By David Schepp

Whether out of economic need or simply a desire to continue working, many baby boomers aren't leaving their jobs anytime soon.

In fact, so many workers 55 and older are staying in the workforce, The Atlantic reports, that by year's end their numbers will surpass those who are aged 25 to 34. And the trend is expected to continue for the foreseeable future -- until 2020.

Older workers' expected dominance in the labor market can also be attributed to the inability of many Generation Yers to find full-time work or a job at all. Others have returned to school, hoping to ride out the tight job market, further reducing the number of younger workers participating in the workforce.

Having fewer Gen Y workers entering the workforce may help reduce the tension that experts say exists between them and their older counterparts.

That resentment stems from the generations' opposing views on work, diversity consultant Shirley Engelmeier recently told The Wall Street Journal. Baby boomers came of age at a time when young workers were still expected to pay their dues and slowly climb a career ladder, and view their younger colleagues as "impatient" and "entitled," she says.

But Gen Y is taking a different approach. Frequently more tech-savvy and entrepreneurial in their thinking, 20- and early 30-somethings aren't concerned about being loyal to one company, and instead expect to work for many employers during their lifetimes.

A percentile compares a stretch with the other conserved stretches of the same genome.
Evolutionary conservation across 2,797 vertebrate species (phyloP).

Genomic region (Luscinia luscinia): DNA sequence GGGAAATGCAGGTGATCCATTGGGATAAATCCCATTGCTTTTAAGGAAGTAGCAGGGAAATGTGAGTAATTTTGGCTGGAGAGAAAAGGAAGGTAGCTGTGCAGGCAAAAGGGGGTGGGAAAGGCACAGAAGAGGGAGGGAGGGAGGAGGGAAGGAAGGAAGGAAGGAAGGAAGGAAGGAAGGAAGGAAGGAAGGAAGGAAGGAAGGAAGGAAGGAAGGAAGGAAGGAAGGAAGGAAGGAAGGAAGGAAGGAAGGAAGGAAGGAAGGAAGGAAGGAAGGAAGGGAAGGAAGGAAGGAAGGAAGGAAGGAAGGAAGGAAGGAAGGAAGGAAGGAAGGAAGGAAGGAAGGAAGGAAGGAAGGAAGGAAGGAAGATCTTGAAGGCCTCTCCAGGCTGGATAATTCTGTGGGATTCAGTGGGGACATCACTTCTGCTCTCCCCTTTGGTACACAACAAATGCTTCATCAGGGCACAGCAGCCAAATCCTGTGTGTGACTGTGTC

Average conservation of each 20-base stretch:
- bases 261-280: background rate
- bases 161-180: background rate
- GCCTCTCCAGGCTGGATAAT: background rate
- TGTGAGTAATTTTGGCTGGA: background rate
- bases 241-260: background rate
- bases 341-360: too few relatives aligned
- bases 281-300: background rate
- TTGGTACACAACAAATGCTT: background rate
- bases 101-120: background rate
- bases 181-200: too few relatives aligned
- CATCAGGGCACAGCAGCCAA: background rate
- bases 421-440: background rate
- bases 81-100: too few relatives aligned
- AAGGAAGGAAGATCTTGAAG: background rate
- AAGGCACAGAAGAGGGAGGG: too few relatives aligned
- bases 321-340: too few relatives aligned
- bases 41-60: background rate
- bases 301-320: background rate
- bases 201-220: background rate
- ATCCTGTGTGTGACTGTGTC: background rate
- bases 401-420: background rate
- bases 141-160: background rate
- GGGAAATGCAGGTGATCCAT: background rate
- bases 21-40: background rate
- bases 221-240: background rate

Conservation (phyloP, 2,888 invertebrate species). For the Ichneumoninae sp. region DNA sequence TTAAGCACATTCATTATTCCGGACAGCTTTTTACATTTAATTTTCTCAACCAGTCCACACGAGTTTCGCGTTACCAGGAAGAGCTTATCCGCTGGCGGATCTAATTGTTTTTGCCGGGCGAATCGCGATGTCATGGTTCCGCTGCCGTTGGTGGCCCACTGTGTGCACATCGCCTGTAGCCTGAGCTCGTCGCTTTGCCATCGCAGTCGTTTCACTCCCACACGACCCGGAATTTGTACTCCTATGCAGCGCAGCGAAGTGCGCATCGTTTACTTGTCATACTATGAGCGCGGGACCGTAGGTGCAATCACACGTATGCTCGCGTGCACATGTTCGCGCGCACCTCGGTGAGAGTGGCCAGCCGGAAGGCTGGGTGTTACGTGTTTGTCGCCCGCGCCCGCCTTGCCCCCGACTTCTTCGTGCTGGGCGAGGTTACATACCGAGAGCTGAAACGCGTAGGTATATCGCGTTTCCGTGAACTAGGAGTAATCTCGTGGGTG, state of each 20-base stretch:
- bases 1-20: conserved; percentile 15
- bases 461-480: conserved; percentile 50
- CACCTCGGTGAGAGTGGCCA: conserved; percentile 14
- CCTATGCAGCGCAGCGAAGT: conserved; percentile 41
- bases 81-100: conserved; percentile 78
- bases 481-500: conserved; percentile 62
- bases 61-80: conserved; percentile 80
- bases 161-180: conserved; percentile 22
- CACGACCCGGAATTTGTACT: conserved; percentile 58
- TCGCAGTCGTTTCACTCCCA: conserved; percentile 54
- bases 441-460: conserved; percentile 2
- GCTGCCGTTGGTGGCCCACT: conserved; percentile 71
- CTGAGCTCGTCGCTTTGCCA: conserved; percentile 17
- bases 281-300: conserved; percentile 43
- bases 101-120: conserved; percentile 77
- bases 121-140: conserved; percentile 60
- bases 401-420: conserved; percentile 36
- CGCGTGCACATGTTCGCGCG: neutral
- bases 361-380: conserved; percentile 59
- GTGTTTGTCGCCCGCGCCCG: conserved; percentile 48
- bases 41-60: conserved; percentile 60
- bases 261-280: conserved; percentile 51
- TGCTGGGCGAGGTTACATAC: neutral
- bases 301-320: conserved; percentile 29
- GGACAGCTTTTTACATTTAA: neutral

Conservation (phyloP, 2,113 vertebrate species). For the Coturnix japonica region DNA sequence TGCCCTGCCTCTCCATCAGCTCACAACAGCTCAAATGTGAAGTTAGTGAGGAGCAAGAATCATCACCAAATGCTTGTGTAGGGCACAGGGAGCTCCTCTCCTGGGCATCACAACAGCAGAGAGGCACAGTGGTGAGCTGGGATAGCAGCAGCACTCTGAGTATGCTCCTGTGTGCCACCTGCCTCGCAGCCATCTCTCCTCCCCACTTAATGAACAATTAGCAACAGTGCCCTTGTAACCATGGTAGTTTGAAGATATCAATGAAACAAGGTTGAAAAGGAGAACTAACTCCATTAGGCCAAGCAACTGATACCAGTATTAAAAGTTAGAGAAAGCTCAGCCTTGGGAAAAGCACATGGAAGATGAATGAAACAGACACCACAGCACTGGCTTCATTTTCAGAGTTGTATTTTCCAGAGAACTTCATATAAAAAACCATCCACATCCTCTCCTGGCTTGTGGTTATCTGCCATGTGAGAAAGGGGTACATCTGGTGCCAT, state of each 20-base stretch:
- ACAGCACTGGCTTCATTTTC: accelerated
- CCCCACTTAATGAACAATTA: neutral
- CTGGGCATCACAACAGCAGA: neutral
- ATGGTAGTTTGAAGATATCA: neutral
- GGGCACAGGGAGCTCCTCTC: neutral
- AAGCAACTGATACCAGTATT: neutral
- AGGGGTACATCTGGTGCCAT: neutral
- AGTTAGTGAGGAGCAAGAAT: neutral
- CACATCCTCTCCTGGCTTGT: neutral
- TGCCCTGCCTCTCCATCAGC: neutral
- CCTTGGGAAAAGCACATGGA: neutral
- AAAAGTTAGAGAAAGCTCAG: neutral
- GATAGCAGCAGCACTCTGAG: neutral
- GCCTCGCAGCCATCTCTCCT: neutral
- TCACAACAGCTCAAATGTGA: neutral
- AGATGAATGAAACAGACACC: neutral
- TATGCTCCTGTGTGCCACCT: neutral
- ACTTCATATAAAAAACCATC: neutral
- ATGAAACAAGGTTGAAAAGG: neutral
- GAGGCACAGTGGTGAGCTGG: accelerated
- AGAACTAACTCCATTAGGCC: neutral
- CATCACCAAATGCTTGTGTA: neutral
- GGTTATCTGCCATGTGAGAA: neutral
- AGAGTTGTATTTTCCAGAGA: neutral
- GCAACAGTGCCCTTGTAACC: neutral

Still, with boomers forecast to maintain a strong presence throughout the remainder of the decade, both groups would be well served if they simply tried to get along.

As Engelmeier told the Journal, sticking to stereotypes and assumptions "will only get in the way of what could otherwise be great working relationships."

Read more on AOL Jobs:
20 Best Jobs If You're Over 50
$100,000-A-Year Jobs That Don't Require A College Degree
10 Things Employers Discriminate Against -- But Don't Tell You

EARLIER ON HUFF/POST50: 7 Ways To Smooth Over The Age Gap At Work

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  • #1 Eliminate untrendy slang.

    Just speak plain English. That's always in fashion.

  • #2 Refrain from using expressions such as "You aren't old enough to remember this... "

    They are not only insulting, but also add to unnecessary and awkward attention to age gaps.

  • #3 Expect ongoing changes in technology and try to stay open.

    Overcome your reluctance to texting, Twitter, and Facebook. Stop explaining how it used to be -- how you bent over a light box with an Exacto knife to cut and paste, as opposed to a strike of a computer key. Instead, read up on technology articles, take seminars to keep yourself current and always ask for advice from web-savvy friends and family members.

  • #4 Use your age to your benefit.

    Achieve this by evaluating how to build and bridge ideas, pulling in additional work.

  • #5 Acknowledge the talents and strengths of the younger group.

    Articulate what they are and why they're important.

  • #6 Request time-outs during long meetings to refocus the group, lessen tension and find new directions.

    Younger techies can benefit from your team building and negotiation skills.

  • #7 Make an effort to mentor one or two younger people who have talent but need some advice and coaching.

    You'll be doing a service and building a team of loyal fans at the same time.